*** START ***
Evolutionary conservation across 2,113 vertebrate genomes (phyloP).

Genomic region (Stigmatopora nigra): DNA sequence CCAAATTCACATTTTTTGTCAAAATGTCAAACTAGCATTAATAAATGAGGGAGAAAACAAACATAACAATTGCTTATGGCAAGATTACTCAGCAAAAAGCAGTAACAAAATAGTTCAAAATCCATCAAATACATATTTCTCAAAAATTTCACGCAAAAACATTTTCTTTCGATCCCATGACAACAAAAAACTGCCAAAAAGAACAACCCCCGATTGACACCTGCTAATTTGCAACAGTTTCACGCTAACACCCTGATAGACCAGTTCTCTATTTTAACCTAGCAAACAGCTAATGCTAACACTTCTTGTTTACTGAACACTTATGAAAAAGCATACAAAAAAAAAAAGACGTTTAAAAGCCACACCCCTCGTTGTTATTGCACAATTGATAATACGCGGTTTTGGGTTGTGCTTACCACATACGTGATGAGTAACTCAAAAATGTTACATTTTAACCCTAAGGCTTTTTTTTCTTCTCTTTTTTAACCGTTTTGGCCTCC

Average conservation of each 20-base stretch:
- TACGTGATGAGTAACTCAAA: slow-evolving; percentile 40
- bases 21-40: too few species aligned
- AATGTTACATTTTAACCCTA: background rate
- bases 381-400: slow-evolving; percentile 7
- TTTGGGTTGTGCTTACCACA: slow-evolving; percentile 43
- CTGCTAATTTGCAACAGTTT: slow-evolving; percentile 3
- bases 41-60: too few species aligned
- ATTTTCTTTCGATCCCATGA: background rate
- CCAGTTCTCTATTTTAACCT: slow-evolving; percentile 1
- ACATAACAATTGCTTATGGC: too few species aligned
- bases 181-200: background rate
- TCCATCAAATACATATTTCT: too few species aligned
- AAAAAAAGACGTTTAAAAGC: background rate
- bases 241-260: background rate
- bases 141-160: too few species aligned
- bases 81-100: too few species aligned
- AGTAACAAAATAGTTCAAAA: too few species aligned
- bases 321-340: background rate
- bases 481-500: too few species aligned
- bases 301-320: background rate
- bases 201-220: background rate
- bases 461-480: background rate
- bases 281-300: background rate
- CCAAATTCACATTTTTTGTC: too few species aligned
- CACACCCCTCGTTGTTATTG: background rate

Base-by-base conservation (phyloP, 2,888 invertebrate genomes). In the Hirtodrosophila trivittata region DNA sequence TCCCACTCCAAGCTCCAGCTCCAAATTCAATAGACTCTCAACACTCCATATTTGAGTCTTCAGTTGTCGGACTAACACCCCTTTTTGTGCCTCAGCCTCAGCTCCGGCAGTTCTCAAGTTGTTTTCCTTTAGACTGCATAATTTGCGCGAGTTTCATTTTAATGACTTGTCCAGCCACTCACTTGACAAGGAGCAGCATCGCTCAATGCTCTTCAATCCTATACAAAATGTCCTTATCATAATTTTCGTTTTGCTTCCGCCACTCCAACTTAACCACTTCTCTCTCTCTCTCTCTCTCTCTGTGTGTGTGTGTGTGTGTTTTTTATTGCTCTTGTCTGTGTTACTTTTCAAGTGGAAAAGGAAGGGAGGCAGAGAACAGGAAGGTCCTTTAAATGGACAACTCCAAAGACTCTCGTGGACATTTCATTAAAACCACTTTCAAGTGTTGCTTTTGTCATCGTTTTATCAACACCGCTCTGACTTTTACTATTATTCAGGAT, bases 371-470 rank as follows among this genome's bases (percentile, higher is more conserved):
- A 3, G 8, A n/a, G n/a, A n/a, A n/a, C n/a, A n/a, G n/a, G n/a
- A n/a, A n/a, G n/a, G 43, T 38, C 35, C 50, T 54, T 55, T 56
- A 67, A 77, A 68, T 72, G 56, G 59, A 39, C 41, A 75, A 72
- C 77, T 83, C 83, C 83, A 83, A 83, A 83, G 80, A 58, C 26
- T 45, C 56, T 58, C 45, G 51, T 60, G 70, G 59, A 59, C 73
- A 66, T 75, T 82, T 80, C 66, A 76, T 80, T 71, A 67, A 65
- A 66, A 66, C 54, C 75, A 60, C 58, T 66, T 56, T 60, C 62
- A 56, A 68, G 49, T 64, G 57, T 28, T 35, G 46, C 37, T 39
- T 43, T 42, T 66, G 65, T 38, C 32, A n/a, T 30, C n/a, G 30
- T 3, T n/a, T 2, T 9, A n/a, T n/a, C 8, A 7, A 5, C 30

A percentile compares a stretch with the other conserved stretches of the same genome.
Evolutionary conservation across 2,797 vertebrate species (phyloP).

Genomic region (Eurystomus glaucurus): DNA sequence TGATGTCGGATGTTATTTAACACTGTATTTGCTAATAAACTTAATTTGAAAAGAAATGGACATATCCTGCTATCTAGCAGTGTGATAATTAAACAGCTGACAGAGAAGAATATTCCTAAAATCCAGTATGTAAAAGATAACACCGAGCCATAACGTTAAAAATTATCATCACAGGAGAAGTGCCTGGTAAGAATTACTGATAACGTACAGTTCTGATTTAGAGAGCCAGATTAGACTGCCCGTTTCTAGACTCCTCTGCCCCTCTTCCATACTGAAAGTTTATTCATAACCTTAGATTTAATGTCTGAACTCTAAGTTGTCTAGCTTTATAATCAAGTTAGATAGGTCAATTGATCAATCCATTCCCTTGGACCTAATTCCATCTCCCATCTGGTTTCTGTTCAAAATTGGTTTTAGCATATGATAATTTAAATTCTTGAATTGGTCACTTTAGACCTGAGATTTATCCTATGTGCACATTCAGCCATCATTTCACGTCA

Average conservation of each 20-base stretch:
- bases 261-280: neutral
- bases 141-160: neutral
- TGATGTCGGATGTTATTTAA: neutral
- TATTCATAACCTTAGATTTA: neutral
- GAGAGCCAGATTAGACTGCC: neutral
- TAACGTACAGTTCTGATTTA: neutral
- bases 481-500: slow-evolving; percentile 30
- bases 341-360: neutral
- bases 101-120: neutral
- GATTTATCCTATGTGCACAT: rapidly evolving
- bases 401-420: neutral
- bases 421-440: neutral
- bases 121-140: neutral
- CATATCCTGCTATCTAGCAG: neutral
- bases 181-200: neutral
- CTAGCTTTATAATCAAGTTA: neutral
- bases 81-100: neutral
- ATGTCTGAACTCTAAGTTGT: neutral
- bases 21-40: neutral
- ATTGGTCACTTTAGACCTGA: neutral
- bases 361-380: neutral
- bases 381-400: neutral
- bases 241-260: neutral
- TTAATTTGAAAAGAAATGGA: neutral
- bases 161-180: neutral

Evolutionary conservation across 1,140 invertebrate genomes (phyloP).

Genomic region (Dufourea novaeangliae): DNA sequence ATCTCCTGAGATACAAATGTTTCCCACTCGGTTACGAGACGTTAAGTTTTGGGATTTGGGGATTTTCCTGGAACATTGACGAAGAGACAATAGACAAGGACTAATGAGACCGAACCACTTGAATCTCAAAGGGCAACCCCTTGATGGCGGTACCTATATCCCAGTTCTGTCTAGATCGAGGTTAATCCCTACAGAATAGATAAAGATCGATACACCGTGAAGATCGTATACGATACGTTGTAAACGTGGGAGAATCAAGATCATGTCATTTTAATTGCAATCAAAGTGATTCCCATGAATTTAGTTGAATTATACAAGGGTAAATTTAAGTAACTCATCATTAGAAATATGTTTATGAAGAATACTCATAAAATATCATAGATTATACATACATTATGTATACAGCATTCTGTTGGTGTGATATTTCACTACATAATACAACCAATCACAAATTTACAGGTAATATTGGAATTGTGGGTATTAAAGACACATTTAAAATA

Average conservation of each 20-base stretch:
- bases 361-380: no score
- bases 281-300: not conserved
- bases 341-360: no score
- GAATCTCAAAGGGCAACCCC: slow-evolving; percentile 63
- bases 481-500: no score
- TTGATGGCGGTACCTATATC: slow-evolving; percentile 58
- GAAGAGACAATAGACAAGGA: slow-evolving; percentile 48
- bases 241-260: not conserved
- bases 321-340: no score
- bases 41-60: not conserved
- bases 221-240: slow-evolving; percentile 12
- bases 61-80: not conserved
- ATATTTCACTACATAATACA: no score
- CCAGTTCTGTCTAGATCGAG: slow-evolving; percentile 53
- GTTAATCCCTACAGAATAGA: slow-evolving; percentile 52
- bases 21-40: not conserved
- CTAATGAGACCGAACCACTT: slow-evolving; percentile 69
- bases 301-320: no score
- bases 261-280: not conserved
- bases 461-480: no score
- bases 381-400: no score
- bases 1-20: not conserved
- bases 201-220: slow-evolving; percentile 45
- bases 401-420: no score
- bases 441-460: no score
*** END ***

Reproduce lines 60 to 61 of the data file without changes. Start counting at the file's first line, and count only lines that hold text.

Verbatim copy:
- bases 81-100: neutral
- ATGTCTGAACTCTAAGTTGT: neutral